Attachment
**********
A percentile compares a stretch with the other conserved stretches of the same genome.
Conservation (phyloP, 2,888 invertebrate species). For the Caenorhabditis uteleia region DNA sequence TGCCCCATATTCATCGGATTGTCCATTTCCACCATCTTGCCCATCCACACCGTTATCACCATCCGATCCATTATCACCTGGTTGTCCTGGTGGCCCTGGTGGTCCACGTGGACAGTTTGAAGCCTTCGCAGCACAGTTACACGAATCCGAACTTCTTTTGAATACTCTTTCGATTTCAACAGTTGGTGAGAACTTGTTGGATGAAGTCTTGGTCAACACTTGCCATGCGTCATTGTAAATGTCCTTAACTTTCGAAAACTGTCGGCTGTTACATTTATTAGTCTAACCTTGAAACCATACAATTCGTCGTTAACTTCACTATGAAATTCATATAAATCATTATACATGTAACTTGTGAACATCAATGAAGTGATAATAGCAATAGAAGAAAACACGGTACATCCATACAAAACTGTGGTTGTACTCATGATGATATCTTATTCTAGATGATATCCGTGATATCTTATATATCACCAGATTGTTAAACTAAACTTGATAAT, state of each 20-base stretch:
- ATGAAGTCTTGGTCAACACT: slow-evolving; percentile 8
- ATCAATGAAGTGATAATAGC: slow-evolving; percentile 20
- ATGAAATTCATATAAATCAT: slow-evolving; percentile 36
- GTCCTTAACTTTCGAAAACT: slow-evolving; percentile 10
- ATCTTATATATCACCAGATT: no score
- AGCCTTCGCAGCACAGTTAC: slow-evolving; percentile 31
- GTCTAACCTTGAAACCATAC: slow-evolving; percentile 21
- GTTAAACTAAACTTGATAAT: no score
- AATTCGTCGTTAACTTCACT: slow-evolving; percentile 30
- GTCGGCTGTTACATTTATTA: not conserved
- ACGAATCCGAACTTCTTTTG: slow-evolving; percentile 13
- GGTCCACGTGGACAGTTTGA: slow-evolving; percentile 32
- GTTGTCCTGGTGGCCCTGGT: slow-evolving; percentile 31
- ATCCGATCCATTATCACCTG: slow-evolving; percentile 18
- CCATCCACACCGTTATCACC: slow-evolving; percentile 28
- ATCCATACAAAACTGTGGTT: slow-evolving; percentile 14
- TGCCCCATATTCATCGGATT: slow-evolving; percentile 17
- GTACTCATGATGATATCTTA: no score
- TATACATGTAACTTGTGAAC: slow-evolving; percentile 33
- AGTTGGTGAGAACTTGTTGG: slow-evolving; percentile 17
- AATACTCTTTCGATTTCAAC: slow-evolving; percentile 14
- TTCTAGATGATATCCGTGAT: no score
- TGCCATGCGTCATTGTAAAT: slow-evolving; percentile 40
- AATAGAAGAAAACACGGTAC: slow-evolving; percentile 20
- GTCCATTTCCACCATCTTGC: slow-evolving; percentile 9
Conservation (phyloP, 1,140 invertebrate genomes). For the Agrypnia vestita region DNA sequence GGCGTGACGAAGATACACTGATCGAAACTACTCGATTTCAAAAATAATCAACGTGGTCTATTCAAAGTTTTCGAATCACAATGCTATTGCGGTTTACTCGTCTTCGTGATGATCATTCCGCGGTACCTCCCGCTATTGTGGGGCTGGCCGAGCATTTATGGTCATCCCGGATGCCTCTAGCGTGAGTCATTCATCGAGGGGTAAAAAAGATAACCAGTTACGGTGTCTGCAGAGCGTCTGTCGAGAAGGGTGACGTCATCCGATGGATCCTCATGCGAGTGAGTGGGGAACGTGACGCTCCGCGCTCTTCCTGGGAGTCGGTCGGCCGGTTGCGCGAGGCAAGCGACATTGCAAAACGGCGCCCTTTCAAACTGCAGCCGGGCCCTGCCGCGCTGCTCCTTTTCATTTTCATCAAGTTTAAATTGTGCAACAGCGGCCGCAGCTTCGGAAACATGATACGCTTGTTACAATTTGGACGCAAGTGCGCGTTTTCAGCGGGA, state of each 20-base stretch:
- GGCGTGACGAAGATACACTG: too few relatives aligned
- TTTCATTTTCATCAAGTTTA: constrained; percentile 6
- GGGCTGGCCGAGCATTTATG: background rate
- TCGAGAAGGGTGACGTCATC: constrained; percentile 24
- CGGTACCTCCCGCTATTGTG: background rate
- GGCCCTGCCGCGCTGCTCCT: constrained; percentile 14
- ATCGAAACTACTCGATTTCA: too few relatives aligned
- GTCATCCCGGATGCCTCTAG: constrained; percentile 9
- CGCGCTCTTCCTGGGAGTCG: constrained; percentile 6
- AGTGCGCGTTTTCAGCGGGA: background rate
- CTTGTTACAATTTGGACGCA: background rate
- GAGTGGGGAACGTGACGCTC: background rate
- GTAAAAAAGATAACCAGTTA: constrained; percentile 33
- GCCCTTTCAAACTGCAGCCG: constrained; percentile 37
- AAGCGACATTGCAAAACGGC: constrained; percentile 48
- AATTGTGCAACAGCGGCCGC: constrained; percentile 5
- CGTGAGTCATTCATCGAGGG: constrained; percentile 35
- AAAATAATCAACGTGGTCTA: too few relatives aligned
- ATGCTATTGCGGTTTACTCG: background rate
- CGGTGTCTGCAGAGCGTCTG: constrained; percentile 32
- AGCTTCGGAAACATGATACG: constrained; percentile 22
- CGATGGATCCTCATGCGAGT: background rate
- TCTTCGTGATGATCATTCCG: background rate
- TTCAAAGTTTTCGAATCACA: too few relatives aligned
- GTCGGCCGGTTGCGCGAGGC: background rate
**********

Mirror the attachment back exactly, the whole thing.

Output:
A percentile compares a stretch with the other conserved stretches of the same genome.
Conservation (phyloP, 2,888 invertebrate species). For the Caenorhabditis uteleia region DNA sequence TGCCCCATATTCATCGGATTGTCCATTTCCACCATCTTGCCCATCCACACCGTTATCACCATCCGATCCATTATCACCTGGTTGTCCTGGTGGCCCTGGTGGTCCACGTGGACAGTTTGAAGCCTTCGCAGCACAGTTACACGAATCCGAACTTCTTTTGAATACTCTTTCGATTTCAACAGTTGGTGAGAACTTGTTGGATGAAGTCTTGGTCAACACTTGCCATGCGTCATTGTAAATGTCCTTAACTTTCGAAAACTGTCGGCTGTTACATTTATTAGTCTAACCTTGAAACCATACAATTCGTCGTTAACTTCACTATGAAATTCATATAAATCATTATACATGTAACTTGTGAACATCAATGAAGTGATAATAGCAATAGAAGAAAACACGGTACATCCATACAAAACTGTGGTTGTACTCATGATGATATCTTATTCTAGATGATATCCGTGATATCTTATATATCACCAGATTGTTAAACTAAACTTGATAAT, state of each 20-base stretch:
- ATGAAGTCTTGGTCAACACT: slow-evolving; percentile 8
- ATCAATGAAGTGATAATAGC: slow-evolving; percentile 20
- ATGAAATTCATATAAATCAT: slow-evolving; percentile 36
- GTCCTTAACTTTCGAAAACT: slow-evolving; percentile 10
- ATCTTATATATCACCAGATT: no score
- AGCCTTCGCAGCACAGTTAC: slow-evolving; percentile 31
- GTCTAACCTTGAAACCATAC: slow-evolving; percentile 21
- GTTAAACTAAACTTGATAAT: no score
- AATTCGTCGTTAACTTCACT: slow-evolving; percentile 30
- GTCGGCTGTTACATTTATTA: not conserved
- ACGAATCCGAACTTCTTTTG: slow-evolving; percentile 13
- GGTCCACGTGGACAGTTTGA: slow-evolving; percentile 32
- GTTGTCCTGGTGGCCCTGGT: slow-evolving; percentile 31
- ATCCGATCCATTATCACCTG: slow-evolving; percentile 18
- CCATCCACACCGTTATCACC: slow-evolving; percentile 28
- ATCCATACAAAACTGTGGTT: slow-evolving; percentile 14
- TGCCCCATATTCATCGGATT: slow-evolving; percentile 17
- GTACTCATGATGATATCTTA: no score
- TATACATGTAACTTGTGAAC: slow-evolving; percentile 33
- AGTTGGTGAGAACTTGTTGG: slow-evolving; percentile 17
- AATACTCTTTCGATTTCAAC: slow-evolving; percentile 14
- TTCTAGATGATATCCGTGAT: no score
- TGCCATGCGTCATTGTAAAT: slow-evolving; percentile 40
- AATAGAAGAAAACACGGTAC: slow-evolving; percentile 20
- GTCCATTTCCACCATCTTGC: slow-evolving; percentile 9
Conservation (phyloP, 1,140 invertebrate genomes). For the Agrypnia vestita region DNA sequence GGCGTGACGAAGATACACTGATCGAAACTACTCGATTTCAAAAATAATCAACGTGGTCTATTCAAAGTTTTCGAATCACAATGCTATTGCGGTTTACTCGTCTTCGTGATGATCATTCCGCGGTACCTCCCGCTATTGTGGGGCTGGCCGAGCATTTATGGTCATCCCGGATGCCTCTAGCGTGAGTCATTCATCGAGGGGTAAAAAAGATAACCAGTTACGGTGTCTGCAGAGCGTCTGTCGAGAAGGGTGACGTCATCCGATGGATCCTCATGCGAGTGAGTGGGGAACGTGACGCTCCGCGCTCTTCCTGGGAGTCGGTCGGCCGGTTGCGCGAGGCAAGCGACATTGCAAAACGGCGCCCTTTCAAACTGCAGCCGGGCCCTGCCGCGCTGCTCCTTTTCATTTTCATCAAGTTTAAATTGTGCAACAGCGGCCGCAGCTTCGGAAACATGATACGCTTGTTACAATTTGGACGCAAGTGCGCGTTTTCAGCGGGA, state of each 20-base stretch:
- GGCGTGACGAAGATACACTG: too few relatives aligned
- TTTCATTTTCATCAAGTTTA: constrained; percentile 6
- GGGCTGGCCGAGCATTTATG: background rate
- TCGAGAAGGGTGACGTCATC: constrained; percentile 24
- CGGTACCTCCCGCTATTGTG: background rate
- GGCCCTGCCGCGCTGCTCCT: constrained; percentile 14
- ATCGAAACTACTCGATTTCA: too few relatives aligned
- GTCATCCCGGATGCCTCTAG: constrained; percentile 9
- CGCGCTCTTCCTGGGAGTCG: constrained; percentile 6
- AGTGCGCGTTTTCAGCGGGA: background rate
- CTTGTTACAATTTGGACGCA: background rate
- GAGTGGGGAACGTGACGCTC: background rate
- GTAAAAAAGATAACCAGTTA: constrained; percentile 33
- GCCCTTTCAAACTGCAGCCG: constrained; percentile 37
- AAGCGACATTGCAAAACGGC: constrained; percentile 48
- AATTGTGCAACAGCGGCCGC: constrained; percentile 5
- CGTGAGTCATTCATCGAGGG: constrained; percentile 35
- AAAATAATCAACGTGGTCTA: too few relatives aligned
- ATGCTATTGCGGTTTACTCG: background rate
- CGGTGTCTGCAGAGCGTCTG: constrained; percentile 32
- AGCTTCGGAAACATGATACG: constrained; percentile 22
- CGATGGATCCTCATGCGAGT: background rate
- TCTTCGTGATGATCATTCCG: background rate
- TTCAAAGTTTTCGAATCACA: too few relatives aligned
- GTCGGCCGGTTGCGCGAGGC: background rate